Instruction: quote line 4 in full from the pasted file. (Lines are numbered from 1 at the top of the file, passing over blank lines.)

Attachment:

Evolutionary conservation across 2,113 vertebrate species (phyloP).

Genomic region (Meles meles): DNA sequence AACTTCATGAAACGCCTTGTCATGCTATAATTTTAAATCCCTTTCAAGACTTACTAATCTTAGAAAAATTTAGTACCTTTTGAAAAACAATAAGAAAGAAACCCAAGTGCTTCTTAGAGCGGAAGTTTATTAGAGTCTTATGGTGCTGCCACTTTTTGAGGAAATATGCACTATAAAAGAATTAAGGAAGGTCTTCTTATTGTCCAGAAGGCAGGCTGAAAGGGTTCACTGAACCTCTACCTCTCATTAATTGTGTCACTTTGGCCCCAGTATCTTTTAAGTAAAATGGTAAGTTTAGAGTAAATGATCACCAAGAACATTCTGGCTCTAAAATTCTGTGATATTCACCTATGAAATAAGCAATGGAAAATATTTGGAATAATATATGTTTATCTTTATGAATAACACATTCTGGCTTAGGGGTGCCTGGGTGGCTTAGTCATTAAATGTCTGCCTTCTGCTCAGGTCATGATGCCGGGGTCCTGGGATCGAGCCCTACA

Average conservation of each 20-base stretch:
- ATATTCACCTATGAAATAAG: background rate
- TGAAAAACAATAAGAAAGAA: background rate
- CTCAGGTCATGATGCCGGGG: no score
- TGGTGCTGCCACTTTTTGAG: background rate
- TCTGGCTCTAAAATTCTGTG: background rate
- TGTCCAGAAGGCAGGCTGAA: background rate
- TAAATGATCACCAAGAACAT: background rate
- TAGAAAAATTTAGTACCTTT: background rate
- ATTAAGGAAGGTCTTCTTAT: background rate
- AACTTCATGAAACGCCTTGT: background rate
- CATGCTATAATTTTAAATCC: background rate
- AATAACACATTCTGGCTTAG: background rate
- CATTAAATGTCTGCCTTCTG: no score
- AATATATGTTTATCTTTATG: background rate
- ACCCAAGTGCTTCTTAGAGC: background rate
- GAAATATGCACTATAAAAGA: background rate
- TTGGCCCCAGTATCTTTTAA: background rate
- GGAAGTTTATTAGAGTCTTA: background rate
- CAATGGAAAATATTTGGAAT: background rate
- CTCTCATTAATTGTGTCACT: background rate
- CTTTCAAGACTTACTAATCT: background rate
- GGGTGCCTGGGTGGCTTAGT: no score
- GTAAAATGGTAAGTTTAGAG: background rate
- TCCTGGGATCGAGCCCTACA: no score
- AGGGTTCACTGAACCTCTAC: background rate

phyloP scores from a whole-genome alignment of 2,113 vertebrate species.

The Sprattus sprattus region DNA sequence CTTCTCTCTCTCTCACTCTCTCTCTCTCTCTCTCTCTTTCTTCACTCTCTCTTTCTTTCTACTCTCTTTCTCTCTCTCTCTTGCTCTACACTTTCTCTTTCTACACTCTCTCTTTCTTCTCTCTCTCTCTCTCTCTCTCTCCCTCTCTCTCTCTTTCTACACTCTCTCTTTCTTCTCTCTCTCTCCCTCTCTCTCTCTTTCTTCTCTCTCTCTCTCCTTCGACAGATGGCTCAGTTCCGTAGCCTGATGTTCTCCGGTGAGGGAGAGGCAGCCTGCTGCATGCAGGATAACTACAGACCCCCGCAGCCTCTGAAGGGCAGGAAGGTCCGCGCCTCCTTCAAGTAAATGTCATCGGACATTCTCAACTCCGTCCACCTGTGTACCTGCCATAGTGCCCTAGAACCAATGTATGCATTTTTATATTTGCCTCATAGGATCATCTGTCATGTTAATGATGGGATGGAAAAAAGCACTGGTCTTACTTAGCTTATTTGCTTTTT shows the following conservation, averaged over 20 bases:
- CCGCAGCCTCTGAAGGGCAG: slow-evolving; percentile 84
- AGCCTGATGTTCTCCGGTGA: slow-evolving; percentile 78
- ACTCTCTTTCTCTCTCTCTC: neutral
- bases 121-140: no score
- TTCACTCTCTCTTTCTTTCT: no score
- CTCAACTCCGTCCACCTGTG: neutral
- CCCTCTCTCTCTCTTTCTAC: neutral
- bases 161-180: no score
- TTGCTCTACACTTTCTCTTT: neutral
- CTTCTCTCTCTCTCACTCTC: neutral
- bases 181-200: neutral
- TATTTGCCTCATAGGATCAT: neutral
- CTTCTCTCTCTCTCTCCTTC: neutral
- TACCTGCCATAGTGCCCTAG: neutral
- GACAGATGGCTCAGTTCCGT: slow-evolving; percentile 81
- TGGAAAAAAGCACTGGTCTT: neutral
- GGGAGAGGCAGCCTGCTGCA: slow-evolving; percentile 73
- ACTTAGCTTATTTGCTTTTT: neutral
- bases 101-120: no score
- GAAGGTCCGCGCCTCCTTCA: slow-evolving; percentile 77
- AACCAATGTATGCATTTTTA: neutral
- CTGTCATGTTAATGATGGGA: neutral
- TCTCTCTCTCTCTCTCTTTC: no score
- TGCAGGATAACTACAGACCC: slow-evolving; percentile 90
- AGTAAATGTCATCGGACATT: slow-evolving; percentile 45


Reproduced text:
- ATATTCACCTATGAAATAAG: background rate